News from AllianceQ: March 2020

Be Longing: Reflections from the EDM

The Lord will be our God, and we will be God’s people. We belong to God, and we belong to each other.

The insides of my body burned when I observed two young children tell my toddler they didn’t want her to play with them. I wanted my daughter to be wanted. Instead of scooping her up and playing alone with her, I hope I helped shape the kids and their space so that there’s a place for each to play, to belong.

I’m aware that a conversation about belonging and inclusion is (a little) lofty for toddlers. As my 2-year-old tears toys from a peer’s hands and says, “mine,” I know we’ve got work to do on the sharing, caring and including. While it’s not toys, I too often see adults tear away from others a sense of belonging. Tearing others apart or tearing others down. Or not building up. A lack of affirmation and action.

There are organizations–churches–that clearly say “you don’t belong.” The message is received loud and clear when buildings and spaces aren’t accessible. Bathroom doors aren’t wide enough for wheelchairs; bathroom labels aren’t wide enough for the non binary. This is an aside, but:


Within the church, is our language accessible? To the worshiper who isn’t churched? Is our language inclusive? Of the vastness of God? Do we use metaphors in our preaching or teaching that harm groups of people? “How could you be so blind?” In A Healing Homiletic: Preaching and Disability, Kathy Black offers a unique approach for preaching about disabilities. Drawing on the healing narratives or miracle stories, Black shows how preaching affects the inclusion or exclusion of millions of persons with disabilities. A Healing Homiletic provides a new method of preaching about healing that requires understanding the needs of the disability community.

Are we considering the needs of our diverse communities so that all of our differences are honored and embraced? How can we shape spaces and opportunities for belonging? To what or whom? do we belong? Are we not all longing for belonging?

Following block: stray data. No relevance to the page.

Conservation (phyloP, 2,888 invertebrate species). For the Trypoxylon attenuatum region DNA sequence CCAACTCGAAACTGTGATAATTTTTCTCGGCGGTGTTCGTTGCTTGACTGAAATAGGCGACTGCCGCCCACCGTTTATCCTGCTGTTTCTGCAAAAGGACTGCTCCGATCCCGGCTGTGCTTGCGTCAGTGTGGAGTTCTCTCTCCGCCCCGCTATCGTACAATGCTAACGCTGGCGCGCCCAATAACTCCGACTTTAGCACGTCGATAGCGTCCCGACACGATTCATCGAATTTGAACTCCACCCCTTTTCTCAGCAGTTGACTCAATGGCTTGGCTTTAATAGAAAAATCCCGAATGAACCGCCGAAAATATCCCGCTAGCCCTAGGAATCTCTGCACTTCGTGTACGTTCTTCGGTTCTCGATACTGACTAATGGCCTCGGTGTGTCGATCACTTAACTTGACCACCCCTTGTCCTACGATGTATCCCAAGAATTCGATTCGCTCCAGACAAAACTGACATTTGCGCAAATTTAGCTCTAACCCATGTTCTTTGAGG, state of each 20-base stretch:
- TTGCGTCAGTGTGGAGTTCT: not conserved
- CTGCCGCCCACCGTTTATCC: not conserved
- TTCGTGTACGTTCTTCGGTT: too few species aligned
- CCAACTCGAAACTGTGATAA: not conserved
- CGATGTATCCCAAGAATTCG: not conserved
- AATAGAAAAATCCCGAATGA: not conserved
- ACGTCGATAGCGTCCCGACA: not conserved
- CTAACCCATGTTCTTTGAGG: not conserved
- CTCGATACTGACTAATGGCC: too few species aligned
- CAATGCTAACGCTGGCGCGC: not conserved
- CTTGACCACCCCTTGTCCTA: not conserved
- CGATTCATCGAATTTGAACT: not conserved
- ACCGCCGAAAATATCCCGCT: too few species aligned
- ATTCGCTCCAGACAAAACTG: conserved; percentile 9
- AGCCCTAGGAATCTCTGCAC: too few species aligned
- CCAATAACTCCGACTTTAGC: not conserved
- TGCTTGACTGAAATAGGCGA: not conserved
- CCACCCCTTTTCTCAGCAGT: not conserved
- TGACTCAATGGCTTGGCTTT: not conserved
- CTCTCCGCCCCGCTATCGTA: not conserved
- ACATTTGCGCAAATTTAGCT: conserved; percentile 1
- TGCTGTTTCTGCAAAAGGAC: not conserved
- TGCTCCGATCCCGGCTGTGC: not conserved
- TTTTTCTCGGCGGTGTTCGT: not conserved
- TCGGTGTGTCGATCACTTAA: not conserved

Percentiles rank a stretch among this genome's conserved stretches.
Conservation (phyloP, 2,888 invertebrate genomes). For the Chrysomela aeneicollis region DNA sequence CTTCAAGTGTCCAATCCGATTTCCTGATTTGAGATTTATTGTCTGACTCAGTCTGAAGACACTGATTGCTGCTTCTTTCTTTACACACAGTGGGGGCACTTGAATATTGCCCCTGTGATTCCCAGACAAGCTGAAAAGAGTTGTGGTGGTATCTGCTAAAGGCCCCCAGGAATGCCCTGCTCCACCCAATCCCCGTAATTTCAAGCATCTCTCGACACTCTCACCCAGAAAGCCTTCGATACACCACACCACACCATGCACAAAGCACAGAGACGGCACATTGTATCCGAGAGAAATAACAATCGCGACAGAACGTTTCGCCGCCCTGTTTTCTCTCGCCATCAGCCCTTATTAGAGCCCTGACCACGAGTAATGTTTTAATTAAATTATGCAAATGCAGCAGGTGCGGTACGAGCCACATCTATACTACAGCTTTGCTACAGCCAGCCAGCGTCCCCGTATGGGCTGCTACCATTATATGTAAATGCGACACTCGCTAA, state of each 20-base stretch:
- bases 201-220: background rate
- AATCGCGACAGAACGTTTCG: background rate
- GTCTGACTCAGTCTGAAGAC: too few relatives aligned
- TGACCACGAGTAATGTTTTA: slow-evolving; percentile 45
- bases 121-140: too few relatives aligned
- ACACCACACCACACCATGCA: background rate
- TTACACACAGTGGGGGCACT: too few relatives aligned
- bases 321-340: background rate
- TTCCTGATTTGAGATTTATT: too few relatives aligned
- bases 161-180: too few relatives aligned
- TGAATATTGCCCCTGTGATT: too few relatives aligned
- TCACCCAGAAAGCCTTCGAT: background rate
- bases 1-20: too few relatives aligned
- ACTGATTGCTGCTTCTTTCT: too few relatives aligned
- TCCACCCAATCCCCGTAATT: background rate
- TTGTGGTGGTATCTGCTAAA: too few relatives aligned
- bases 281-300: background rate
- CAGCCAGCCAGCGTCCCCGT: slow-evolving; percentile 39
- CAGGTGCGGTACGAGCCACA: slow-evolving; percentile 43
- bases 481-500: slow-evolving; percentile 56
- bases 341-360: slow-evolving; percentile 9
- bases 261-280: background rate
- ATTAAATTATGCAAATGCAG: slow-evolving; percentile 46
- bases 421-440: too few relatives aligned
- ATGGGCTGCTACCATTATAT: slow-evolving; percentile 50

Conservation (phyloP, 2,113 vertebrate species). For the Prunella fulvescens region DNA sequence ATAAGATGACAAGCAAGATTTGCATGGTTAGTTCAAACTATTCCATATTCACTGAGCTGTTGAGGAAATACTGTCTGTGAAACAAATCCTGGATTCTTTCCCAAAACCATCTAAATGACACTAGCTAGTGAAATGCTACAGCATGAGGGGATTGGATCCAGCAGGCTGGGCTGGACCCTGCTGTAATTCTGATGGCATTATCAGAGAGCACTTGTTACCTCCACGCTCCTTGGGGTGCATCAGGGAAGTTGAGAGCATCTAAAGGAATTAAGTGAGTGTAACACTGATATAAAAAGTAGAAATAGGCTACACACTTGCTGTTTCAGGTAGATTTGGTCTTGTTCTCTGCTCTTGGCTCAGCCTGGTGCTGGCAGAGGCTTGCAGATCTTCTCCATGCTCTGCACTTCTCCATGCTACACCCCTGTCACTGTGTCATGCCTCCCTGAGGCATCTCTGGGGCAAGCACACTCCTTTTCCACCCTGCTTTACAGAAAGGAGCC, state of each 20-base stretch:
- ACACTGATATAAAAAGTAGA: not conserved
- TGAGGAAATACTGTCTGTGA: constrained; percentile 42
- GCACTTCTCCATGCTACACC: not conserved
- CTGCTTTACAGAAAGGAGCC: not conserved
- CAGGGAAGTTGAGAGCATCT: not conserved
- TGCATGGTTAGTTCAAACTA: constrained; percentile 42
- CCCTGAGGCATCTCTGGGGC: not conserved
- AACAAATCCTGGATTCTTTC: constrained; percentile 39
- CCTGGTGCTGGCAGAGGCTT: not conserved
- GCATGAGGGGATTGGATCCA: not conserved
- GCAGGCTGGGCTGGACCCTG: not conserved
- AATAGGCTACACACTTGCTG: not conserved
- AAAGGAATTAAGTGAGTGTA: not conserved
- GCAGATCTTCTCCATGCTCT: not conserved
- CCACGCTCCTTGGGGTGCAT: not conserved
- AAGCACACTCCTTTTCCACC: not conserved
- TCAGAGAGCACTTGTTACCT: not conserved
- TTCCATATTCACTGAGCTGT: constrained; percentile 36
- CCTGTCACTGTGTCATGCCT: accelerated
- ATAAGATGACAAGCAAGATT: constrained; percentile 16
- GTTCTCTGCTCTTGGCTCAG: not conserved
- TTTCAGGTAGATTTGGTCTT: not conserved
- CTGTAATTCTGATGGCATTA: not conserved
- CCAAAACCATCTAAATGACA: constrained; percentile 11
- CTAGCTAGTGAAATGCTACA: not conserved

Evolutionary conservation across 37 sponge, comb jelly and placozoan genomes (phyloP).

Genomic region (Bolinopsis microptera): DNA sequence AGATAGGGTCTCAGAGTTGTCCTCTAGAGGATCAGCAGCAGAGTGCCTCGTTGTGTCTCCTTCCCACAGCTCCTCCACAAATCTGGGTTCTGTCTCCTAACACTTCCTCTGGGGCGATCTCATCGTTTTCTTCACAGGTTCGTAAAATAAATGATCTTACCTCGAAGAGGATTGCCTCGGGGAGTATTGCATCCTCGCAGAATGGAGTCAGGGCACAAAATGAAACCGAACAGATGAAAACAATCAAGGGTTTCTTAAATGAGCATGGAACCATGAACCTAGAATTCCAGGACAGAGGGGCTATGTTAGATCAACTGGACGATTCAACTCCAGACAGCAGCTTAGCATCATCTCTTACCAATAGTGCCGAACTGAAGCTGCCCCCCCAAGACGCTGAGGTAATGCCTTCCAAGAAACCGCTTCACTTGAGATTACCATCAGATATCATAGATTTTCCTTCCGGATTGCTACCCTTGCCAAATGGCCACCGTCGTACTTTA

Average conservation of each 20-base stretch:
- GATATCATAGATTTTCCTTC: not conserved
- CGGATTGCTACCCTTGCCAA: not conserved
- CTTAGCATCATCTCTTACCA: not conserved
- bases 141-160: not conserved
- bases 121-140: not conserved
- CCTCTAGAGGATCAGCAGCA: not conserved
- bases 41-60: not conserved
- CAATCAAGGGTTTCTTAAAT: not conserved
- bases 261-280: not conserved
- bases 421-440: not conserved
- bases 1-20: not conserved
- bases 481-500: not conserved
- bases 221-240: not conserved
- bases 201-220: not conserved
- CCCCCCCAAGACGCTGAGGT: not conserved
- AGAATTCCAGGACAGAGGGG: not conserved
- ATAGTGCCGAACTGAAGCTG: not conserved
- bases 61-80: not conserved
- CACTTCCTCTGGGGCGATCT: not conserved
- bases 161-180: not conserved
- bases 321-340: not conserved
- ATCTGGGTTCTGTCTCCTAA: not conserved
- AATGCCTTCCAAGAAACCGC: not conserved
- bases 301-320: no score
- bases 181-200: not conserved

I longed for belonging when a religious group told me I had to step down from leadership because I was gay. They forced interventions to help me recover from being gay. I’m still gay.

I longed for belonging when a church withdrew its call of me as its associate minister. The congregation voted and called me as its associate.  A wealthy church member threatened to leave and senior leadership chose money over my ministry. I’m still called.

I longed for belonging when my family was asked to leave a church service because of my son’s autistic behaviors. We were “disruptive.” We still disrupt the status quo.

I do belong to First Christian Church Greensboro. I belong with Salvage Garden. I belong to a moms’ exercise group (I don’t exercise with them often enough) and special needs parenting groups (I draw upon their support all the time). I can list communities to which I belong or in which I find belonging because I’ve worked really (really) hard at honoring my sacred worth, adapting my expectations of others and challenging systems and structures. There are also times when I wasn’t able to be or couldn’t be or didn’t need to be the poster child for change and I walked away from relationships or groups. I’ve also had really good therapists, pastors, mentors, friends and a gracious spouse.